You’ve probably heard of it. Perhaps someone you know has mentioned their TMJ is “flaring up.” If so, you probably nodded and showed sympathy, because it’s true that some patients with TMJ syndrome suffer intense or debilitating pain. Others manage any pain outbreaks with restrictions on their habits that require careful self-control. Either way, it is an uncomfortable complication that affects the jaw, mouth, head and neck. So, is TMJ syndrome a disease? Is it contagious? Could you have it right now? There’s no need to panic, but let’s discuss a little basic information before we discuss what to do about TMJ problems.
I Have a Temporomandibular Joint?
The acronym “TMJ” refers to the temporomandibular joint, as well as its connected muscles. The joint itself acts like a hinge, connecting your lower jaw to your skull, just in front of a person’s ears. There’s one TMJ on each side of the jaw. If this joint is not working properly, a person might develop pain, soreness, difficulty in chewing or speaking, and “clicking” or “clacking” when using their jaw. Any of these issues are often attributed to “TMJ” as a general term.
Pain from the TMJ often results from multiple factors, including genetics, trauma, and bad habits. Fortunately, it is not contagious, so you won’t get TMJ problems if your friend has them and they breathe on you. A person with symptoms of TMJ syndrome often experiences one or more of the following:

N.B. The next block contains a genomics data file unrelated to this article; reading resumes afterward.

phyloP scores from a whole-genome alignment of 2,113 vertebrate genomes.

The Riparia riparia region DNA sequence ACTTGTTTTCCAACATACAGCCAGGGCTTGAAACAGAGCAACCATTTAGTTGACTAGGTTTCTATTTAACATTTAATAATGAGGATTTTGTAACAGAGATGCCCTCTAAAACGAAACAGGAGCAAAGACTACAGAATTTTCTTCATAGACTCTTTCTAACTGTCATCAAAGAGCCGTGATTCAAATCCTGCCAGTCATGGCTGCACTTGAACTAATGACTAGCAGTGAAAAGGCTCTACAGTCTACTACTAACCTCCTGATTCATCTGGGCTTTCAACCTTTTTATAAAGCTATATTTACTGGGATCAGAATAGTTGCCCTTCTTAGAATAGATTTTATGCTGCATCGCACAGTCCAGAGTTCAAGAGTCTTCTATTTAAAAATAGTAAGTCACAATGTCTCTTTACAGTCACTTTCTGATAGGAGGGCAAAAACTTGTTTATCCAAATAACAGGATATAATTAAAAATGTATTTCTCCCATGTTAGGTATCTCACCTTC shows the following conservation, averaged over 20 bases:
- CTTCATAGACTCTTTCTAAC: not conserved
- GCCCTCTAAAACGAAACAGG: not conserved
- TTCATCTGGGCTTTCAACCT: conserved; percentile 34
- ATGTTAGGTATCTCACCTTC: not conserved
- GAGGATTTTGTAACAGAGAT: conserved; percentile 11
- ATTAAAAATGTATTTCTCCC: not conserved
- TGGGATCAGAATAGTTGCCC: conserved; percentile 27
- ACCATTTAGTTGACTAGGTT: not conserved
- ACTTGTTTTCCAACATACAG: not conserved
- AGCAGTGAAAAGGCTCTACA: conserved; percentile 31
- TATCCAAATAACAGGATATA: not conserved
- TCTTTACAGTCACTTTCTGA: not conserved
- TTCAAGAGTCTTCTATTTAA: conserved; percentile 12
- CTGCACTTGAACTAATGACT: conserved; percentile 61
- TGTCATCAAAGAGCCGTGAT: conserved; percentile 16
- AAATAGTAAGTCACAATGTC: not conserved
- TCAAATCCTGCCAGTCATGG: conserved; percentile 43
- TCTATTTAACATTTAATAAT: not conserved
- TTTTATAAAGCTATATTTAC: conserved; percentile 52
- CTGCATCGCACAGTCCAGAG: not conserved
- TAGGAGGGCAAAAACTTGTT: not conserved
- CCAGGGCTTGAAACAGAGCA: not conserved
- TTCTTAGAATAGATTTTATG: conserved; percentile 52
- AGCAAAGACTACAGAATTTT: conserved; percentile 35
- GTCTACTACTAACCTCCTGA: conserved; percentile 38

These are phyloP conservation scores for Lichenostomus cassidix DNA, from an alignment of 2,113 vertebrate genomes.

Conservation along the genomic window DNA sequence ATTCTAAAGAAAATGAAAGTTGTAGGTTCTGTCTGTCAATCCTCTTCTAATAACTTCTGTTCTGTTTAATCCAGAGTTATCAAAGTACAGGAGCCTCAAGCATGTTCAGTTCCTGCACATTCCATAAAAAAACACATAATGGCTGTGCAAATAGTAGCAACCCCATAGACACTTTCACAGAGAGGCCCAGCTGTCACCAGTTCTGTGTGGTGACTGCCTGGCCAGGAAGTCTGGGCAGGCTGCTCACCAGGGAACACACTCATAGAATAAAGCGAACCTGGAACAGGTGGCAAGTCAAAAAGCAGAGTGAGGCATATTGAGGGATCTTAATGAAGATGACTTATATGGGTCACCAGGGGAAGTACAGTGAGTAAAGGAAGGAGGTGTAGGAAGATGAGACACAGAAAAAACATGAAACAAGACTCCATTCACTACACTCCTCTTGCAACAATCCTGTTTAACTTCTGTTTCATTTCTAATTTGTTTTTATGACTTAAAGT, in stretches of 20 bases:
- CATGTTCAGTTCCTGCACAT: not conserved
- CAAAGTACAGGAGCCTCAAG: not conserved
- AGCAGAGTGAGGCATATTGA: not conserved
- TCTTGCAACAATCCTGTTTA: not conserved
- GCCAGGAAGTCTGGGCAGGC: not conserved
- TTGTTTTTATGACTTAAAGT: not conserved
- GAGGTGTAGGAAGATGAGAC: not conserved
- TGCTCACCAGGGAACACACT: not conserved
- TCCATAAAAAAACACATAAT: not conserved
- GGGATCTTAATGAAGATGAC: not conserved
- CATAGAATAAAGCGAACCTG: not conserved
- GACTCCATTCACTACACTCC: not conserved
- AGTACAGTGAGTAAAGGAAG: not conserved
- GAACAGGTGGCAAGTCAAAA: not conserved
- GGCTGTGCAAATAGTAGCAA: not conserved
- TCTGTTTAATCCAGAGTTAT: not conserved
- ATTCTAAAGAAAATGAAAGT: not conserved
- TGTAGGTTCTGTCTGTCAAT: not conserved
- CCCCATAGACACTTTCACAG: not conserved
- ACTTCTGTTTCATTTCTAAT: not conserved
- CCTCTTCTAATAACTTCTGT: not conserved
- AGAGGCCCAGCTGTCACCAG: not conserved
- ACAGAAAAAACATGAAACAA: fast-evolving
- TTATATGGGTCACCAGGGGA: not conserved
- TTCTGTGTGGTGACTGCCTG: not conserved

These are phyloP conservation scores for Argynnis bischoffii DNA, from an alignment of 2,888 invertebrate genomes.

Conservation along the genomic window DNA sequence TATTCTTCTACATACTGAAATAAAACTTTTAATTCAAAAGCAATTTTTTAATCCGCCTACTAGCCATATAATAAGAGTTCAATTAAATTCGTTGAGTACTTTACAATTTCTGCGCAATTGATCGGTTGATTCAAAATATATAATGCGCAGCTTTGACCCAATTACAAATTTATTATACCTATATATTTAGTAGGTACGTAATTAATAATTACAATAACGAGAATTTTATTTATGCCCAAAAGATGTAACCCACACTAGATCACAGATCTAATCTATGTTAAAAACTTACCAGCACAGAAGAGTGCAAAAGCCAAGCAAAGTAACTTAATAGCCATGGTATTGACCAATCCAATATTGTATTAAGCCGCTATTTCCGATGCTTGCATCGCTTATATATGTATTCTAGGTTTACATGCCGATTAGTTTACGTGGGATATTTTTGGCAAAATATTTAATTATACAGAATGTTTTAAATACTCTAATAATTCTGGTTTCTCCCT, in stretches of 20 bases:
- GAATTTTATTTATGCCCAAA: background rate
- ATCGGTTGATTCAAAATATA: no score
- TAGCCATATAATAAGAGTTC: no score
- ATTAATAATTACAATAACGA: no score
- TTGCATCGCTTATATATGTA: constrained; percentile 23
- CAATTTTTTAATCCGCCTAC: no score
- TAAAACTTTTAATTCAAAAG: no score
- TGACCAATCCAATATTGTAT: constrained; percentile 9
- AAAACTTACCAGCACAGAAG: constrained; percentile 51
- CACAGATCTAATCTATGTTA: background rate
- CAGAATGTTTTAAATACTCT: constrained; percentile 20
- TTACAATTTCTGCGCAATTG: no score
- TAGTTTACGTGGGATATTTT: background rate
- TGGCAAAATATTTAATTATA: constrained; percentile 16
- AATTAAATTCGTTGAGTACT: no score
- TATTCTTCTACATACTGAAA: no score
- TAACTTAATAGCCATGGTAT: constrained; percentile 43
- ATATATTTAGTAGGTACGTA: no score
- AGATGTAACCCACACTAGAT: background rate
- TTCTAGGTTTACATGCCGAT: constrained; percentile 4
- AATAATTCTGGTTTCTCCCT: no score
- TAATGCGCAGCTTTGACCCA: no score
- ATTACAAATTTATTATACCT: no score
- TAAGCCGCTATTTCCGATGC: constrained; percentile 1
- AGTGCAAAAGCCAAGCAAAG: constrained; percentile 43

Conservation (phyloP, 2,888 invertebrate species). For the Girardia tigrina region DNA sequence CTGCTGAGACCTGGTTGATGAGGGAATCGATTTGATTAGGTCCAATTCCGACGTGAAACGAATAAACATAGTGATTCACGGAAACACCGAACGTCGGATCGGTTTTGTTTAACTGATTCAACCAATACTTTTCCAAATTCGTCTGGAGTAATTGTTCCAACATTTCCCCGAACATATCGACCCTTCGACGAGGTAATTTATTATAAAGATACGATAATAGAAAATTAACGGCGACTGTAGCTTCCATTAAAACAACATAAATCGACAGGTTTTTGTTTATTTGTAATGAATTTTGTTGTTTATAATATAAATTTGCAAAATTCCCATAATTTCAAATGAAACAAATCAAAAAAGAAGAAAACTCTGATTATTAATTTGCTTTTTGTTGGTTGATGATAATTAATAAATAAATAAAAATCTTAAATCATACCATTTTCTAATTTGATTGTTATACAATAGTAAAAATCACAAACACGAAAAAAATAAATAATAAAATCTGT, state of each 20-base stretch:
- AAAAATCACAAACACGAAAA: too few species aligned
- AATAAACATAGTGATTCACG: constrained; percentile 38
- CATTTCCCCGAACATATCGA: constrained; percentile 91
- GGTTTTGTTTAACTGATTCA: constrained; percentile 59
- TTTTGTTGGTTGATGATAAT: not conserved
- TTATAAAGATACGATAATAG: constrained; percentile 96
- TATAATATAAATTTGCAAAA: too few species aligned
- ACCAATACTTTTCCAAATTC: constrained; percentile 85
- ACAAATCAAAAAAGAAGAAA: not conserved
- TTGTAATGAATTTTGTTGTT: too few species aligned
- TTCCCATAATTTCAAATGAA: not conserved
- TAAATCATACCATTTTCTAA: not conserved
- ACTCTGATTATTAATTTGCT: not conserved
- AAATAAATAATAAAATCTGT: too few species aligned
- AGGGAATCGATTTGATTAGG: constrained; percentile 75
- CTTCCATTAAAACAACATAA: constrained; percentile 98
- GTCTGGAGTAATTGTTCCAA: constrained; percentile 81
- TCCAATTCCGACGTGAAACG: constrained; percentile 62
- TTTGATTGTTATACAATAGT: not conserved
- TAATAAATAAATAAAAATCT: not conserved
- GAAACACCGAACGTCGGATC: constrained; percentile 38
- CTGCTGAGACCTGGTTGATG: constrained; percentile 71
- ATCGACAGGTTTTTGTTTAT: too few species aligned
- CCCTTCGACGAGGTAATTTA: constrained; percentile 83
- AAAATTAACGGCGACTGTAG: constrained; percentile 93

- Clenching or grinding of teeth (bruxism)
- Misalignment of the jaw
- Joint inflammation from arthritis, periodontitis, or other diseases
- Recent injury to the jaw
- High amounts of stress
- Aching in or around the ear
- Facial pain
- Difficulty chewing or swallowing
- Locking of the joint, problems opening or closing the mouth
- Clicking sensation when chewing or speaking
Experiencing one or two of the above symptoms might not indicate TMJ issues. If you have constant pain or tenderness in your jaw or face – and especially if it’s affecting your daily life – contact your medical practitioner, or your dentist at the Yuba City Dentistry Group.
Coping with TMJ Problems
Thankfully, TMJ pain or discomfort is typically managed without surgery or other strong measures. To help with non-invasive measures, your doctor or dentist might suggest one or more of the following to help you:
- Refrain from chewing gum
- Use over-the-counter pain relievers, as instructed
- Stay hydrated
- Get plenty of good rest
- Lower your stress levels
- Avoid hard, crunchy foods
Some of these suggestions might be easier to accomplish than others, so talk to your dentist if you have any concerns about recommended treatments. If your pain is persistent or your course of action does not seem to be working, there are medical treatments available, including non-surgical techniques and appliances.
The best course of action is to talk to your dentist at the Yuba City Dentistry Group about any concerns you have dealing with facial pain, clicks, or soreness around your jaw. Give us a call for your next appointment, or you can schedule it here on our website. Let your dentist use their practical expertise to identify the issue, discuss a course of action, and follow up with you to make sure the treatment is helping.